Nowhere is today’s highly polarized political climate more visible than in the debate on trade, which has been dominated by two polar opposite viewpoints. The first sees trade as a white knight capable of fixing all our woes, no matter the circumstances, and the second sees it as an evil tyrant that strips people of their wealth. Championed by supply-side economists and fearmongering protectionists, respectively, these rigid articles of faith have crowded out more rational and nuanced analyses. This is unfortunate, because both extremes are wrong, albeit in different ways, and the focus on absolutes makes it almost impossible to seriously discuss or address loss of American manufacturing strength.

Consider, for example, the claims of commentators such as Scott Lincicome and Michael Hicks, who echo the unabashedly pro-free-trade logic of conservative economists like Milton Friedman when they argue that all of our job losses have been lost because of productivity. Hicks writes, “Had we kept 2000-levels of productivity and applied them to 2010-levels of production, we would have required 20.9 million manufacturing workers. Instead, we employed only 12.1 million.”

This assertion relies on a rigid, supply-side economic model that

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shipping

Worried About Foreign H-1B Hirers? Award More Visas!

The H-1B visa, a temporary visa to hire high-skilled foreign workers for jobs in the United States for which American workers are not available, is intended to be awarded on a first-come, first-serve basis. Starting tomorrow, April 1, applications for this visa will be accepted and considered for fiscal year 2017. However, April 1 isn’t so much as a start date, but a starting gun for the furious race by U.S. employers to secure skilled labor. If this year is anything like the last few (and all indications suggest it will), between April 1 and April 6 over 230,000 applications will be filed for 85,000 visas, prompting U.S. Citizen and Immigration Services (USCIS) to use a lottery system to award visas. This process, which was designed to award visas over the course of the year, will receive three times as many applications as it has visas available—all in under a week.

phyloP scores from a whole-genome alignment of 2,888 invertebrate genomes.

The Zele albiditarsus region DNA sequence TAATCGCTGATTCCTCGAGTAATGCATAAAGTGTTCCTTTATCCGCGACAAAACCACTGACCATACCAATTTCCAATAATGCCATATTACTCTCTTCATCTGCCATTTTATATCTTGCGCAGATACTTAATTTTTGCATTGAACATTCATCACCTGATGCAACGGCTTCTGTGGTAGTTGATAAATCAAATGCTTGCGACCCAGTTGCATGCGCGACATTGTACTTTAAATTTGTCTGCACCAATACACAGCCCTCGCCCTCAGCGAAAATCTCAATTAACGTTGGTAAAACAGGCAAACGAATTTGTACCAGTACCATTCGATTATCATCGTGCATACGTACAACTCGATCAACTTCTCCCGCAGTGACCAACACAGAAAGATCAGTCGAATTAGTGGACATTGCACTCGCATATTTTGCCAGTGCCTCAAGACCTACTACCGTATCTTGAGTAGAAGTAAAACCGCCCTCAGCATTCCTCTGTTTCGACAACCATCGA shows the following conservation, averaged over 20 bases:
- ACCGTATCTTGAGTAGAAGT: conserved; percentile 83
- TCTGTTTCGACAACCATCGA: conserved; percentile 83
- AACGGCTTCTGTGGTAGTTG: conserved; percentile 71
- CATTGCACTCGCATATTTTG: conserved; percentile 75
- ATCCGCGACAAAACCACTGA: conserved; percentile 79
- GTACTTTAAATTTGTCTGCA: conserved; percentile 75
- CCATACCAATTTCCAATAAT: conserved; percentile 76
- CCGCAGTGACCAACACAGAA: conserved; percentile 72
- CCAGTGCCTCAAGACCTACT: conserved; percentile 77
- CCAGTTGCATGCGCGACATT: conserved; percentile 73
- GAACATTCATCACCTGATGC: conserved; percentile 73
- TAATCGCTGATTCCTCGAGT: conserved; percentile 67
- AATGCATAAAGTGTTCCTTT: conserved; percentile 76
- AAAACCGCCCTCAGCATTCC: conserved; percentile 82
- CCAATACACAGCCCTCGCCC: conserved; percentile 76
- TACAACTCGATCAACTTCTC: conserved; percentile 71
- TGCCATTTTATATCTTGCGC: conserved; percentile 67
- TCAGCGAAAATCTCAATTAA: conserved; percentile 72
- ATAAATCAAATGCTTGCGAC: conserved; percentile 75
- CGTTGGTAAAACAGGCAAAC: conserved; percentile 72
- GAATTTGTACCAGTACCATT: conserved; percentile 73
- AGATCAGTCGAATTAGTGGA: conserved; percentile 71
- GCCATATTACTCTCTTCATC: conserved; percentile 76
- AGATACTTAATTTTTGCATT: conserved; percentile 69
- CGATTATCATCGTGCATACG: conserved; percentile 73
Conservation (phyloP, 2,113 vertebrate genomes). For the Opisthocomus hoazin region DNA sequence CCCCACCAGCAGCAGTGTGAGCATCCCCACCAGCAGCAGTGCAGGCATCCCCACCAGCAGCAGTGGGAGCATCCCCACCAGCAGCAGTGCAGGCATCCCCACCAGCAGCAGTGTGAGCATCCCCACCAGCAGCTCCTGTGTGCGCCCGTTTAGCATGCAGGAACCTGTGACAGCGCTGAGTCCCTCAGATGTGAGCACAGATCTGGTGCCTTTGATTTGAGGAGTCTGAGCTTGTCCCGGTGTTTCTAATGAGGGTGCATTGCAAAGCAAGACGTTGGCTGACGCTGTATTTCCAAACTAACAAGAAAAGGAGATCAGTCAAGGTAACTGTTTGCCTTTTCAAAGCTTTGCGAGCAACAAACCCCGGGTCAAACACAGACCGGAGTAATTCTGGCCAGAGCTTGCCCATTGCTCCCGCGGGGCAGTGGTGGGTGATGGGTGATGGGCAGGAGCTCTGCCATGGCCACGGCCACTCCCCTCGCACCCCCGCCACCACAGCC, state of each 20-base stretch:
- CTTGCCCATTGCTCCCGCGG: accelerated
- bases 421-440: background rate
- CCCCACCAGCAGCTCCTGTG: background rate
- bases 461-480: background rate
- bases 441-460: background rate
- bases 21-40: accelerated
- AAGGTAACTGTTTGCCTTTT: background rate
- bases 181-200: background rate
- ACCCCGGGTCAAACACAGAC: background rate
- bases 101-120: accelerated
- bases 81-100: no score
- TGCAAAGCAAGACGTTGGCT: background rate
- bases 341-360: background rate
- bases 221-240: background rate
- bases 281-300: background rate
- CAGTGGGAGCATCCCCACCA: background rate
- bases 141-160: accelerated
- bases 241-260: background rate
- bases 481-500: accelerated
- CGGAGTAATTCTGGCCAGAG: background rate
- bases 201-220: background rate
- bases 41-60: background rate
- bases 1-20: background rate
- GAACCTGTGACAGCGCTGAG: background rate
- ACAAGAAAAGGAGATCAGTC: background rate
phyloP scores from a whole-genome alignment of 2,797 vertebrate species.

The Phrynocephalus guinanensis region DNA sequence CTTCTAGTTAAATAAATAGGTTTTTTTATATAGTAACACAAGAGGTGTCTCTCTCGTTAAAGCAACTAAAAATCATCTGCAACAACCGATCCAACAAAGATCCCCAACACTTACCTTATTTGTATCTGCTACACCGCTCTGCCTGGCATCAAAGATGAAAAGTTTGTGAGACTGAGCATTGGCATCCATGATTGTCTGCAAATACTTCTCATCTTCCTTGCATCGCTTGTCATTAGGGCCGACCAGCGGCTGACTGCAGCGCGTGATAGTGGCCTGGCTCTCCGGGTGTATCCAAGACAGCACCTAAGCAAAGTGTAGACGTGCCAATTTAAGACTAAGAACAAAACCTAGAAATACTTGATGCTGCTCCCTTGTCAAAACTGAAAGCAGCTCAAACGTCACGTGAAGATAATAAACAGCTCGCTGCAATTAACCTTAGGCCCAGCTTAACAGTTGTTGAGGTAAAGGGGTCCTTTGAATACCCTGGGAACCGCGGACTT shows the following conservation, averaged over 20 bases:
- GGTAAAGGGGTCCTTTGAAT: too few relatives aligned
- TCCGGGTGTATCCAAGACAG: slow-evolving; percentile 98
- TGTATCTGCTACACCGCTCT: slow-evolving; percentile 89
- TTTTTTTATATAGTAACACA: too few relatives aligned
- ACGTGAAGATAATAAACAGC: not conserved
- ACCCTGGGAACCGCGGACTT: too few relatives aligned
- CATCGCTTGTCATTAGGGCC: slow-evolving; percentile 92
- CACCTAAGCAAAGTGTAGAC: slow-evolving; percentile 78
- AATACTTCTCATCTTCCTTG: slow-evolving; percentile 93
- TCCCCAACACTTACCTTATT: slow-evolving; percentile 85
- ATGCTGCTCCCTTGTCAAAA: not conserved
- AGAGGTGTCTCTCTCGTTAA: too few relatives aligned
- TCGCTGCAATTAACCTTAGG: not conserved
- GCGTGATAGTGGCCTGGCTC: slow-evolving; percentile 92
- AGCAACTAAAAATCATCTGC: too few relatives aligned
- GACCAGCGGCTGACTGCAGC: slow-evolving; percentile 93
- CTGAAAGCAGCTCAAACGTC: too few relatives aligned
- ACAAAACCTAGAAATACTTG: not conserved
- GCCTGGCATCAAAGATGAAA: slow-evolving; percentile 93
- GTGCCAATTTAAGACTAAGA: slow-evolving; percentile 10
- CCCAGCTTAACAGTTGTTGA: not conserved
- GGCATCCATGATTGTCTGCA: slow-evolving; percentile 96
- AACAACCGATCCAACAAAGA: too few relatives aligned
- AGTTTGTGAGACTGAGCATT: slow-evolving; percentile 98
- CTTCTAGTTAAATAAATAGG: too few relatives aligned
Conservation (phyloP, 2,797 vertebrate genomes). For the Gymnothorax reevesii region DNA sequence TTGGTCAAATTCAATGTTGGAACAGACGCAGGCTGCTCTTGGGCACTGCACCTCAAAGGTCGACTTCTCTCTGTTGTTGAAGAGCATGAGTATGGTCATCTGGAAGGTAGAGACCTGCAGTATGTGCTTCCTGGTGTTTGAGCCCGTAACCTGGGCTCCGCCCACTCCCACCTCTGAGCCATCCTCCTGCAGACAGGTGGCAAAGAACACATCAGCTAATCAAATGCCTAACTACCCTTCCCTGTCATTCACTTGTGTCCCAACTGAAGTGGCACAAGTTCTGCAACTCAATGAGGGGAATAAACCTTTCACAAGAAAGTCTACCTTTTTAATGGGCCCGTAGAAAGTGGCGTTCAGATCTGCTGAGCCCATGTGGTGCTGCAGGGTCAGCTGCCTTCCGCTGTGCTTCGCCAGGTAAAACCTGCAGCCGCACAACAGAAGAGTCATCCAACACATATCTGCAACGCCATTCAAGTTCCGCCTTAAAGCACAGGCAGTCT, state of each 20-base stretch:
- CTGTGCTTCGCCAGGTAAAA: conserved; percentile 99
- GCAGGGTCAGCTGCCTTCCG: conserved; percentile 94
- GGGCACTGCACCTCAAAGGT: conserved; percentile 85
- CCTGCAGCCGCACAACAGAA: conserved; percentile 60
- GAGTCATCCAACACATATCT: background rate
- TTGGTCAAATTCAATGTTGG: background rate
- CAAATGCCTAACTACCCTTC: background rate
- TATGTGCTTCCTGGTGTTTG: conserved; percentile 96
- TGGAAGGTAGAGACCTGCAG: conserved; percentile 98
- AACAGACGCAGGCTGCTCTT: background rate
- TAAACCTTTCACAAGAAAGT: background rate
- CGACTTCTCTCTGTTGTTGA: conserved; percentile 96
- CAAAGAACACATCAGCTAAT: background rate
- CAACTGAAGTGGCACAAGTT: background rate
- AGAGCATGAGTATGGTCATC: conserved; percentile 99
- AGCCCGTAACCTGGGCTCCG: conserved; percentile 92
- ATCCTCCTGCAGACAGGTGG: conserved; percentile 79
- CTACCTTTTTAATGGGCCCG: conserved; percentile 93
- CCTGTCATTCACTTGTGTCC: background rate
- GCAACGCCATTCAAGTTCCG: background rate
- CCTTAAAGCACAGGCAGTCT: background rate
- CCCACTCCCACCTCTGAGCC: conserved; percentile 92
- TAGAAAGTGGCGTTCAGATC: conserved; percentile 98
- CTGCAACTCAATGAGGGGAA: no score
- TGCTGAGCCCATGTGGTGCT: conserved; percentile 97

Many of these applications will be filed by information technology (IT) management firms based outside the United States. In the H-1B lottery, a handful of firms based in India, such as Infosys, Tata, Wipro, and HCL (dubbed “outsourcing firms”

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pennies

Spotify and Artist Compensation: What’s the Fair Price For Streaming a Song?

Though I only tuned into the Grammys a few weeks ago to catch a glimpse of Hamilton, I couldn’t help but catch the not-so-subtle references to the influence of streaming services like Spotify on the music industry. It culminated in an exasperated plea to the TV audience from Neil Portnow, the president of the National Academy of Recording Arts and Sciences, “Isn’t a song worth more than a penny?”—a reference to the estimated price Spotify pays artists per play of a song on the service.

Spotify maintains that it does offer fair compensation to artists for their intellectual property and serves as a bridge to give would-be illegal downloaders a legal alternative to piracy. Spotify co-founder Daniel Ek writes that Spotify is “working day and night to recover money for artists and the music business that piracy was stealing away.”

Portnow’s question is a good one to ask though, and researchers are trying to find out. A recent study by Luis Aguiar and Joel Waldfogel, “Streaming Reaches Flood Stage: Does Spotify Stimulate or Depress Music Sales?,” found that while Spotify pays a price that fully compensates

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DofITitleImageCropped

The Demography of Innovation in the United States: Who Innovates and How Do They Succeed?

Behind every technological innovation is an individual or a team of individuals responsible for the hard scientific or engineering work. And behind each of them is an education and a set of experiences that impart the requisite knowledge, expertise, and opportunity. These scientists and engineers drive technological progress by creating innovative new products and services that raise incomes and improve quality of life for everyone.

But who are these individuals? How old are they? Were they born in the United States or abroad? Are they male or female? What are their races and ethnicities? What kind of education do they have?